2022 Year in Review – Part 1



Does the tryptophan in turkey make you sleepy, or is it the glycemic shock of massive overeating?

Does indulging in cheap credit make you a smart investor, or have governments and central bankers lulled you to sleep with massive intervention (QE, stimulus checks, PPP loans, bail outs, etc.)?



No matter how you chose to stuff your face on Thanksgiving 2021, good chance you got caught napping in 2022.

Imagine if you fell asleep this time last year (2021) for a year-long slumber. It would be understood if you rolled over and asked to not be woken up again until the nightmare of the last 12-months was over.

It’s hard to believe 2022 is nearing its end, but for the majority of market participants, or anyone who doesn’t live under a rock, putting an end to this year is probably a welcomed change.

It is nearly impossible to find a segment of the market which is poised to end the year in the green.

Even the energy sector is struggling to keep its head above oil water.

As much as I wanted to keep you up to date this year on all things market related, one could hardly blink without some dramatic twist or market meltdown, especially in crypto – the digital darlings turned disaster are merely the exclamation mark for a year littered with the carcasses of “when genius failed”.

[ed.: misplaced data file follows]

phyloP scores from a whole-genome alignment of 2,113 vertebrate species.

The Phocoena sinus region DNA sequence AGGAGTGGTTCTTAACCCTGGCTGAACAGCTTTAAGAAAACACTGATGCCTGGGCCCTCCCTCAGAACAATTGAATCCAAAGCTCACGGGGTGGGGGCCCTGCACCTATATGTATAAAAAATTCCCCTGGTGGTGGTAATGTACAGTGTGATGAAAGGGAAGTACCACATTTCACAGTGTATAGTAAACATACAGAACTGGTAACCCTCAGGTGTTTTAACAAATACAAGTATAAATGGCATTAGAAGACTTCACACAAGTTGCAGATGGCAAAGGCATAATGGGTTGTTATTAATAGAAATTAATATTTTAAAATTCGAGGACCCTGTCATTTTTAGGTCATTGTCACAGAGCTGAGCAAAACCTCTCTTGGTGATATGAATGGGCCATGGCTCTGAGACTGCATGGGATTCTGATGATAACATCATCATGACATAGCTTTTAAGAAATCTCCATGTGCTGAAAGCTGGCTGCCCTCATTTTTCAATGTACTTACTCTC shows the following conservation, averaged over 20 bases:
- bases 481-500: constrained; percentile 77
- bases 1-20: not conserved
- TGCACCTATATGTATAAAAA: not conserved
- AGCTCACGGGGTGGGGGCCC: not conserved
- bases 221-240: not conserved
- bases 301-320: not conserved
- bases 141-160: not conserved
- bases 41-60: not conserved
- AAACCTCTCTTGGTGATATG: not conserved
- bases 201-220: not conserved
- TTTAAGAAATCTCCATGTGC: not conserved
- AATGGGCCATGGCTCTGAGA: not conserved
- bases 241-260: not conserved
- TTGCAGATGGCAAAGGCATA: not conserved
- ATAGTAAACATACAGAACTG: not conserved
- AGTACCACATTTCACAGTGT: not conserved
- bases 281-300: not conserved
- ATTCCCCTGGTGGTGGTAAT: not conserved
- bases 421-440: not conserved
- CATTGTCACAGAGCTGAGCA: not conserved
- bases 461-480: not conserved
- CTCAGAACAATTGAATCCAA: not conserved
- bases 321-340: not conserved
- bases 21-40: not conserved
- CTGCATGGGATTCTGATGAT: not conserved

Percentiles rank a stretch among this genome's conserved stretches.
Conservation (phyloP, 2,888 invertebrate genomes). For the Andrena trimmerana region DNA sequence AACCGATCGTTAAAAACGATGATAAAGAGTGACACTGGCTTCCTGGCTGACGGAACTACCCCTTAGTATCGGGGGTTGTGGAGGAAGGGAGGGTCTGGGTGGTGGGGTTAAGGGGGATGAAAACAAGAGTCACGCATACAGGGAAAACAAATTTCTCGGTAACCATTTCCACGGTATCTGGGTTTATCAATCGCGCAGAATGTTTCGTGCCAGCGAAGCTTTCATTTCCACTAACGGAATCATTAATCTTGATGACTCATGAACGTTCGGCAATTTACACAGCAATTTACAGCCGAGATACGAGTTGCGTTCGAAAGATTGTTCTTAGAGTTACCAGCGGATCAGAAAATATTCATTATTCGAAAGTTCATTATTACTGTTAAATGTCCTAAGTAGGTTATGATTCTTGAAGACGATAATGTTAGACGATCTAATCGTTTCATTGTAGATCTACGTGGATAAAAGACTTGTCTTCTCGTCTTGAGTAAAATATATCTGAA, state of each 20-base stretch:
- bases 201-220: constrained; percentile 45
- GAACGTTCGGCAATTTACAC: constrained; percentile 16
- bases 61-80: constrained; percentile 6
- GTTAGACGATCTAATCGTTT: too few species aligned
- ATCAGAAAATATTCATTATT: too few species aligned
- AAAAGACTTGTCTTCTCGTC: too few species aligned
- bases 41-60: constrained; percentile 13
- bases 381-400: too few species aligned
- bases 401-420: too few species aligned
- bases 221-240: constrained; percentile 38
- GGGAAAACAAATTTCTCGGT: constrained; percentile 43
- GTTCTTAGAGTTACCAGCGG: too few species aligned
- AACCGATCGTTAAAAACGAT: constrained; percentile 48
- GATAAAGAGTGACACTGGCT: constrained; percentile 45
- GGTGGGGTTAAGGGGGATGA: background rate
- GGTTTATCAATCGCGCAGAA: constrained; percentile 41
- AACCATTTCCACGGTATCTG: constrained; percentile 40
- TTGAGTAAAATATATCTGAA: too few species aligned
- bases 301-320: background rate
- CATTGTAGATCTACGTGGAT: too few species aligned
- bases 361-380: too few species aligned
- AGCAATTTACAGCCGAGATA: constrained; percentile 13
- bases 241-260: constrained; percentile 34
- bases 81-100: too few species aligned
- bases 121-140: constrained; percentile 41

So, what happened?

Well … how much time do you have, or how many charts can you stomach to look at?

In this email I’m going to recap 2022 and let you know what 2023 might have in store for us.

I know we still have a month left, but let’s pretend not a creature is stirring, not even a hous-ing crash.

I’m the type who asks for the bad news first, rips the bandage off all-at-once, and faces his demons head on.

2023 is probably when the real fury of this ungodly hell of a bear market is unleashed, and better we accept our fate gracefully now, then to later fall from grace without a parachute.



The Fed is both the firefighter and the arsonist, taking credit for fighting a fire they are responsible for lighting.

After more than $5 Trillion of Quantitative Easing from the Fed, NO ONE is surprised that we have inflation.

The year-over-year change in CPI (Consumer Price Index), a measurement of inflation, reached as high as 9.1% in June, the highest in nearly 40-years.


To fight the five-alarm blaze that they started, the arsonist Fed has embarked on the most dramatic rate hiking cycle in history.




In addition to aggressive rate hikes the Fed has started to shrink its balance sheet.

Quantitative Easing is when The Fed performs open market operations by purchasing bonds, such as US Treasuries and Mortgage Bonds.

Not exactly “money printing” as the popular narrative suggests.


Instead, the asset purchases are held as reserves on the Fed’s balance sheet.

Unlike government stimulus (stimmy checks, PPP loans, etc.) this does not create new money.

Only commercial banks can print money by creating new loans, which is The Fed’s goal of doing QE and expanding its balance sheet.


One way The Fed can reduce its balance sheet is by not reinvesting the money from maturing bonds.